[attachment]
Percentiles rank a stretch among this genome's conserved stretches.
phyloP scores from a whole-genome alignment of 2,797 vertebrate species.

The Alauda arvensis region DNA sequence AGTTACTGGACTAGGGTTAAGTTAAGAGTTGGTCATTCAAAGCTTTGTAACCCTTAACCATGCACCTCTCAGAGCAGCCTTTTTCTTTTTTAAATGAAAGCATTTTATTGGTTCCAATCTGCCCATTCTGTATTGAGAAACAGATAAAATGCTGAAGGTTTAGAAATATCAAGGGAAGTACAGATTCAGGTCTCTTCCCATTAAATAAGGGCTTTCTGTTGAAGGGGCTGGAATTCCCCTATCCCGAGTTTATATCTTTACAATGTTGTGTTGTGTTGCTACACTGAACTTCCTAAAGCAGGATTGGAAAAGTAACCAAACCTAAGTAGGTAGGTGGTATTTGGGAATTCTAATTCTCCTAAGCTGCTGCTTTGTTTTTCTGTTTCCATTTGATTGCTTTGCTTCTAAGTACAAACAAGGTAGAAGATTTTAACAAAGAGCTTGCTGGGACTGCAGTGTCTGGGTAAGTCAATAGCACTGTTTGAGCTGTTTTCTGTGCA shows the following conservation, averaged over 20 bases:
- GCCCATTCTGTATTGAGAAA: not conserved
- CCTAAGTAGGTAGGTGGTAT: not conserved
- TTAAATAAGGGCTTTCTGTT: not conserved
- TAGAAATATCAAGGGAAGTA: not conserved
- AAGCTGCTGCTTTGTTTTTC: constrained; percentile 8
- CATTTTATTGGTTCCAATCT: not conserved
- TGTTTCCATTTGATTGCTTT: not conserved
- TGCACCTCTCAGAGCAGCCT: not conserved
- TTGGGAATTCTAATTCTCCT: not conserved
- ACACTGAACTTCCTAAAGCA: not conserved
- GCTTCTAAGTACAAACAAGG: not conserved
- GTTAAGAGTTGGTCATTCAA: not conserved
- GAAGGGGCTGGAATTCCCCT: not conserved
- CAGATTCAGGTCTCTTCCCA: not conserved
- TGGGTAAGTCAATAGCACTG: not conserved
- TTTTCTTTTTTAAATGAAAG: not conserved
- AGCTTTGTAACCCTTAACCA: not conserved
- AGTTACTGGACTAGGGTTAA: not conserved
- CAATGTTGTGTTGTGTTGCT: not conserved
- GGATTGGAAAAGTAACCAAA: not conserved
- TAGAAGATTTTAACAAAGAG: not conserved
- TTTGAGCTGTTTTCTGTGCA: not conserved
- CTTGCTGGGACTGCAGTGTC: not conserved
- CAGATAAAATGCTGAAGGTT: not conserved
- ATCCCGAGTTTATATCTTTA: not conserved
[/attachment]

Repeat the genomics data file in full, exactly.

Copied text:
Percentiles rank a stretch among this genome's conserved stretches.
phyloP scores from a whole-genome alignment of 2,797 vertebrate species.

The Alauda arvensis region DNA sequence AGTTACTGGACTAGGGTTAAGTTAAGAGTTGGTCATTCAAAGCTTTGTAACCCTTAACCATGCACCTCTCAGAGCAGCCTTTTTCTTTTTTAAATGAAAGCATTTTATTGGTTCCAATCTGCCCATTCTGTATTGAGAAACAGATAAAATGCTGAAGGTTTAGAAATATCAAGGGAAGTACAGATTCAGGTCTCTTCCCATTAAATAAGGGCTTTCTGTTGAAGGGGCTGGAATTCCCCTATCCCGAGTTTATATCTTTACAATGTTGTGTTGTGTTGCTACACTGAACTTCCTAAAGCAGGATTGGAAAAGTAACCAAACCTAAGTAGGTAGGTGGTATTTGGGAATTCTAATTCTCCTAAGCTGCTGCTTTGTTTTTCTGTTTCCATTTGATTGCTTTGCTTCTAAGTACAAACAAGGTAGAAGATTTTAACAAAGAGCTTGCTGGGACTGCAGTGTCTGGGTAAGTCAATAGCACTGTTTGAGCTGTTTTCTGTGCA shows the following conservation, averaged over 20 bases:
- GCCCATTCTGTATTGAGAAA: not conserved
- CCTAAGTAGGTAGGTGGTAT: not conserved
- TTAAATAAGGGCTTTCTGTT: not conserved
- TAGAAATATCAAGGGAAGTA: not conserved
- AAGCTGCTGCTTTGTTTTTC: constrained; percentile 8
- CATTTTATTGGTTCCAATCT: not conserved
- TGTTTCCATTTGATTGCTTT: not conserved
- TGCACCTCTCAGAGCAGCCT: not conserved
- TTGGGAATTCTAATTCTCCT: not conserved
- ACACTGAACTTCCTAAAGCA: not conserved
- GCTTCTAAGTACAAACAAGG: not conserved
- GTTAAGAGTTGGTCATTCAA: not conserved
- GAAGGGGCTGGAATTCCCCT: not conserved
- CAGATTCAGGTCTCTTCCCA: not conserved
- TGGGTAAGTCAATAGCACTG: not conserved
- TTTTCTTTTTTAAATGAAAG: not conserved
- AGCTTTGTAACCCTTAACCA: not conserved
- AGTTACTGGACTAGGGTTAA: not conserved
- CAATGTTGTGTTGTGTTGCT: not conserved
- GGATTGGAAAAGTAACCAAA: not conserved
- TAGAAGATTTTAACAAAGAG: not conserved
- TTTGAGCTGTTTTCTGTGCA: not conserved
- CTTGCTGGGACTGCAGTGTC: not conserved
- CAGATAAAATGCTGAAGGTT: not conserved
- ATCCCGAGTTTATATCTTTA: not conserved